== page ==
Earlier this year I was selected winner of the Indiana University Piano Concerto Competition and here is my performance a week later with the IU Orchestra. I had a lot of fun during this performance, as you can tell by the breakneck speeds of movements two and three. Hope you enjoy!
Please enjoy this recital of two wonderful Violin and Piano Sonatas recorded at Indiana Universty’s Ford-Crawford Hall, in April of 2013
I am excited to bring you a brand new recording of a violin and piano sonata by Mozart. It is performed here with myself on fortepiano and my sister Sophie on violin.
After being awarded first place in the Indiana University piano concerto competition, Justin has been invited to played with the University Orchestra under the baton of Arthur Fagen. The concert will be Sunday, April 7, 8:00 pm in the Musical Arts Center (MAC), and he will perform Saint-Saëns’s Piano Concerto No. 2.
Finally I can post to say that the Delius Concerto video is finished! It’s been a lot of fun editing, and I’ve learned a whole lot about it along the way. I would appreciate any feedback about it, and hope you enjoy this rare and beautiful piano concerto if you missed it live.
Live Recording is now posted! You can find it on the Listen page of my site. Enjoy!
Ever since I learned and played Faure’s Theme and Variations, I have been bitten with the Faure bug. His music is very intoxicating, and I have my teacher Marian Hahn to thank for introducing me. Others like Ken Johansen and Roy Howat have also been instrumental in the development of this new love, as their lives intercepted mine. Now at IU I’m in the company of wonderful pianists like Jean-Louis Haguenauer and Emile Naoumoff, the later of the two who has transcribed Faure’s requiem for solo piano!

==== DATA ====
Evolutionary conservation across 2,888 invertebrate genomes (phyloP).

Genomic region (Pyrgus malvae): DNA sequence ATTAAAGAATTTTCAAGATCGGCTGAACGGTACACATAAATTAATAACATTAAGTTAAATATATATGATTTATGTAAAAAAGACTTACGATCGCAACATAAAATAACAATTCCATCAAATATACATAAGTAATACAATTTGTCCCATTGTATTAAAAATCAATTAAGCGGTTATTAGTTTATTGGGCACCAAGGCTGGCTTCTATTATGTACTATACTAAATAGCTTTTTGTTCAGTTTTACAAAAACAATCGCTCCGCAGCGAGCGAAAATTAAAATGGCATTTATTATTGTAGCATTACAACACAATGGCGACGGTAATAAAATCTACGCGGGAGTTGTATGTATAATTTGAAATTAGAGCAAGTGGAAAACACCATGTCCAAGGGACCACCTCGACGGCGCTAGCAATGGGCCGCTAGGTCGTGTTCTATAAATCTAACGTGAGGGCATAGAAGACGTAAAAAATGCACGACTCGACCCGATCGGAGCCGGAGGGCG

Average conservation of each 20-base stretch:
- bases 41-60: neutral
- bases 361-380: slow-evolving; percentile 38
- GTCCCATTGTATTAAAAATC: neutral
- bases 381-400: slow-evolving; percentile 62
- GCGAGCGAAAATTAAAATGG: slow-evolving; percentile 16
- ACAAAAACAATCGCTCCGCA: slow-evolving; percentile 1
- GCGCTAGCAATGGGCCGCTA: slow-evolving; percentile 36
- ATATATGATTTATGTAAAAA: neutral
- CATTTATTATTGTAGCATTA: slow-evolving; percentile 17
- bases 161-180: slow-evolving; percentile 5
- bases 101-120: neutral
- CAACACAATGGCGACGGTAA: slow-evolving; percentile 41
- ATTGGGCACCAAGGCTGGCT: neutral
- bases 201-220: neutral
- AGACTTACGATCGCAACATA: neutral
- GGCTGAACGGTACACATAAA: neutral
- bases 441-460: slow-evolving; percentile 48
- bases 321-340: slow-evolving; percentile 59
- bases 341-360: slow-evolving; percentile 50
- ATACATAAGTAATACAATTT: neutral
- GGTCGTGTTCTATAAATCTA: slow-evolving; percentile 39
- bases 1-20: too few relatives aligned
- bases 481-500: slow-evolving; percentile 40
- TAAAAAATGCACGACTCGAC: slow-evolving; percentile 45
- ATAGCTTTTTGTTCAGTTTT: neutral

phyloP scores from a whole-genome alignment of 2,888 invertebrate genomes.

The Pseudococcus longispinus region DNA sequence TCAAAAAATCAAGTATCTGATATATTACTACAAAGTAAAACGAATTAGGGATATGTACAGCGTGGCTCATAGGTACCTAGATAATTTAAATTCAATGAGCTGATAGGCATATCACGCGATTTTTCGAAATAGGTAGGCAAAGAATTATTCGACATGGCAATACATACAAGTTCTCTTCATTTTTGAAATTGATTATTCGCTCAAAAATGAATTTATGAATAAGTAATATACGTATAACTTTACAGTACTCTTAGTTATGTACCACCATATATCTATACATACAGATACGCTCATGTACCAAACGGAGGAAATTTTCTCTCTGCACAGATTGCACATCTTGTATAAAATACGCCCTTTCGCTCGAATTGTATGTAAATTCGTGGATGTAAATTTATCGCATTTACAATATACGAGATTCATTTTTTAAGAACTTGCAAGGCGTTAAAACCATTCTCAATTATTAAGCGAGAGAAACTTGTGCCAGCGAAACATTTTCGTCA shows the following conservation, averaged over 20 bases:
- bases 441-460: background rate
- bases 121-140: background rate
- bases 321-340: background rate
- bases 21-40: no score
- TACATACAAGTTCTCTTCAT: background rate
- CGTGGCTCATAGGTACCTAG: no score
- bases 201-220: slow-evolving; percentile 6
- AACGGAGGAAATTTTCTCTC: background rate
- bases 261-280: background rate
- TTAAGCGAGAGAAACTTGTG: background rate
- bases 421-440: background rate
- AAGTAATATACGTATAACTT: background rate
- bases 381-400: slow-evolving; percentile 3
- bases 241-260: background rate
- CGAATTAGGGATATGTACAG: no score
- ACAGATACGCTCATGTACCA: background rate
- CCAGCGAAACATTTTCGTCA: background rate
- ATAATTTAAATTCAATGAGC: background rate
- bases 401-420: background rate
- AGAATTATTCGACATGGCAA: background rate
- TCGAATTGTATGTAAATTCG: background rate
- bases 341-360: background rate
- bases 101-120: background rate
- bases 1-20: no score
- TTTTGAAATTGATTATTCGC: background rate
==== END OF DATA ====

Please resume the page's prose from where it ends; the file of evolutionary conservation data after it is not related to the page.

A 2001 article on Fauré in Baker’s Biographical Dictionary of Musicians writes: “He developed a musical idiom all his own; by subtle application of old modes, he evoked the aura of eternally fresh art; by using unresolved mild discords and special coloristic effects, he anticipated procedures of Impressionism; in his piano works, he shunned virtuosity in favor of the Classical lucidity … the precisely articulated melodic line of his songs is in the finest tradition of French vocal music.”
I hope you enjoy this new addition to my collection of videos… Gabriel Faure’s first Nocturne in Eb minor.